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Deliveroo drivers strike over pay and working conditions

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Deliveroo drivers have staged a protest in central London (Picture: PA/Reuters/Rex)

Dozens of Deliveroo drivers have taken to the streets of London as part of industrial action over pay and conditions.

Workers dressed in the instantly recognisable colours of the takeaway giant took their bicycles and mopeds on a detour through the centre of the city earlier.

The company insisted those taking action represented a ‘tiny minority’ of its workforce and say most are happy with the ‘flexibility’ the role offers.

It comes as part of an ongoing debate over the ethics of the so-called ‘gig economy’ after Uber drivers won a supreme court battle to get themselves classed as workers.

The Independent Workers’ Union of Great Britain (IWGB) said hundreds of its members went on strike as part of its campaign for more pay and improved employment rights and safety protections.

Deliveroo – which recently underwent a rocky stock market debut -treats all riders as ‘self-employed’ and insists they can choose their hours.

Shares in the company climbed higher on the first day of full trading on Wednesday, after £2bn was wiped off the value within 20 minutes of its listing last week.

The initial poor performance on the stock exchange is thought to have been partly down to some investors staying away because of concerns over how drivers are treated.

Deliveroo riders strike for low pay and workers rights

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Workers complained they are on ‘poverty pay’ (Picture: Reuters)
Deliveroo said only a tiny minority took part (Picture: REX)

Around 60 employees joined a protest in London, including Jake Thomas, 21, who has worked for Deliveroo for three years.

He said: ‘It’s got to the point where it’s not financially viable, we can’t make minimum wage, we can’t make ends meet.

‘We’re not getting the support we need, we’re not getting the pay we need so we’re coming out to show investors and the public what is actually going on under the surface.’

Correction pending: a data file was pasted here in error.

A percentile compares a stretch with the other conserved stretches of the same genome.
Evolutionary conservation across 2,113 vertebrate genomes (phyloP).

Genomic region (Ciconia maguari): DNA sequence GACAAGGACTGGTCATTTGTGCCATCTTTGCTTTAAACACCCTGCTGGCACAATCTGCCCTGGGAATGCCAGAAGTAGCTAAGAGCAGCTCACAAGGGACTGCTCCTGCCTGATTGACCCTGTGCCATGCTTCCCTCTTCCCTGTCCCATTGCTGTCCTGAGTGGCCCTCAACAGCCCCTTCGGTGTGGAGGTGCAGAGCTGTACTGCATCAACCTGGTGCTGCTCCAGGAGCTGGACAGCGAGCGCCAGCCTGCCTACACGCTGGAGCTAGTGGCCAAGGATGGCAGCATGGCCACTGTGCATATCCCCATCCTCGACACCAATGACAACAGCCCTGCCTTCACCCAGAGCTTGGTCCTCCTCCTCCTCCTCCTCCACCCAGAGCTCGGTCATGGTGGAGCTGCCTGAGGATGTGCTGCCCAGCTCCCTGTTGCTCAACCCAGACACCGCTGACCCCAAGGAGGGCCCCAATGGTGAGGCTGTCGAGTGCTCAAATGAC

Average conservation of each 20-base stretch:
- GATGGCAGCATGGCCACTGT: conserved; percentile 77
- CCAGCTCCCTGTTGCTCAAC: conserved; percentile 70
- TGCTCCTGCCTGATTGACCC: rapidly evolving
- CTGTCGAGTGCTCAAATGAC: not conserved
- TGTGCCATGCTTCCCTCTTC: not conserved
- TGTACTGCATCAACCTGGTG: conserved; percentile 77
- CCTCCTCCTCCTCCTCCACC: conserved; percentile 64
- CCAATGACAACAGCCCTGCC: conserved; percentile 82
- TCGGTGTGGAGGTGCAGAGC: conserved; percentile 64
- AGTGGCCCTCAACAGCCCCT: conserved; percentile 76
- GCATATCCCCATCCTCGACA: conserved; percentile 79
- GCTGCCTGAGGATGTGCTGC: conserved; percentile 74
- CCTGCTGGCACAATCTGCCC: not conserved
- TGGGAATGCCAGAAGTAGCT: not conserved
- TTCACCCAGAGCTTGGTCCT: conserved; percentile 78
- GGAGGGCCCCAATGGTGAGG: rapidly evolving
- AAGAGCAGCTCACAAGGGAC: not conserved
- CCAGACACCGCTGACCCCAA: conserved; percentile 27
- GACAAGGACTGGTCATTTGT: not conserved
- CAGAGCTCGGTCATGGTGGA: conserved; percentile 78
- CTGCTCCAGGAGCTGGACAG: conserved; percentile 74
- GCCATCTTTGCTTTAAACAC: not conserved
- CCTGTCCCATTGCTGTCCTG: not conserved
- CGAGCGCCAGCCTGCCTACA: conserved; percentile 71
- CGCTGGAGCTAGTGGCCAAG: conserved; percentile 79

The group gathered in front of the company’s headquarters (Picture: Reuters)
Deliveroo is under pressure to improve worker’s rights after its stock market debut (Picture: Reuters)

Another driver, Ian, 29, said: ‘I’m just protesting for basic rights, better working conditions, safer working conditions.

‘The over-hiring of staff has affected things drastically – there’s less jobs for us full-time employees.

‘The pay has dropped, we don’t get paid for waiting, and we also have to pay expenses, so it all adds up.’

Deliveroo employs around 100,000 riders across 12 countries. It said it surveyed 8,500 riders on Tuesday and 89% said they were satisfied working for the company.

The Independent Workers’ Union of Great Britain organised the protest (Picture: PA)
Drivers said they wanted to show the public ‘what’s going on beneath the surface’ (Picture: REX)

When asked what are the most important factors when working with Deliveroo, the top answer was ‘Working when I like’, followed by ‘Working where I like’ and ‘The ability to choose which orders I accept’, said Deliveroo.

A spokeswoman said: ‘This small self-appointed union does not represent the vast majority of riders who tell us they value the total flexibility they enjoy while working with Deliveroo alongside the ability to earn over £13 an hour.

‘Only yesterday we ran a survey and 89% of riders said that they were happy with the company and flexibility was their priority.

‘We are proud that rider satisfaction is at an all-time high and that thousands of people are applying to be Deliveroo riders each and every week.

‘Riders are at the heart of our business and today we are beginning a new consultation with riders about how we should invest our new £50 million community fund.’

Get in touch with our news team by emailing us at [email protected].

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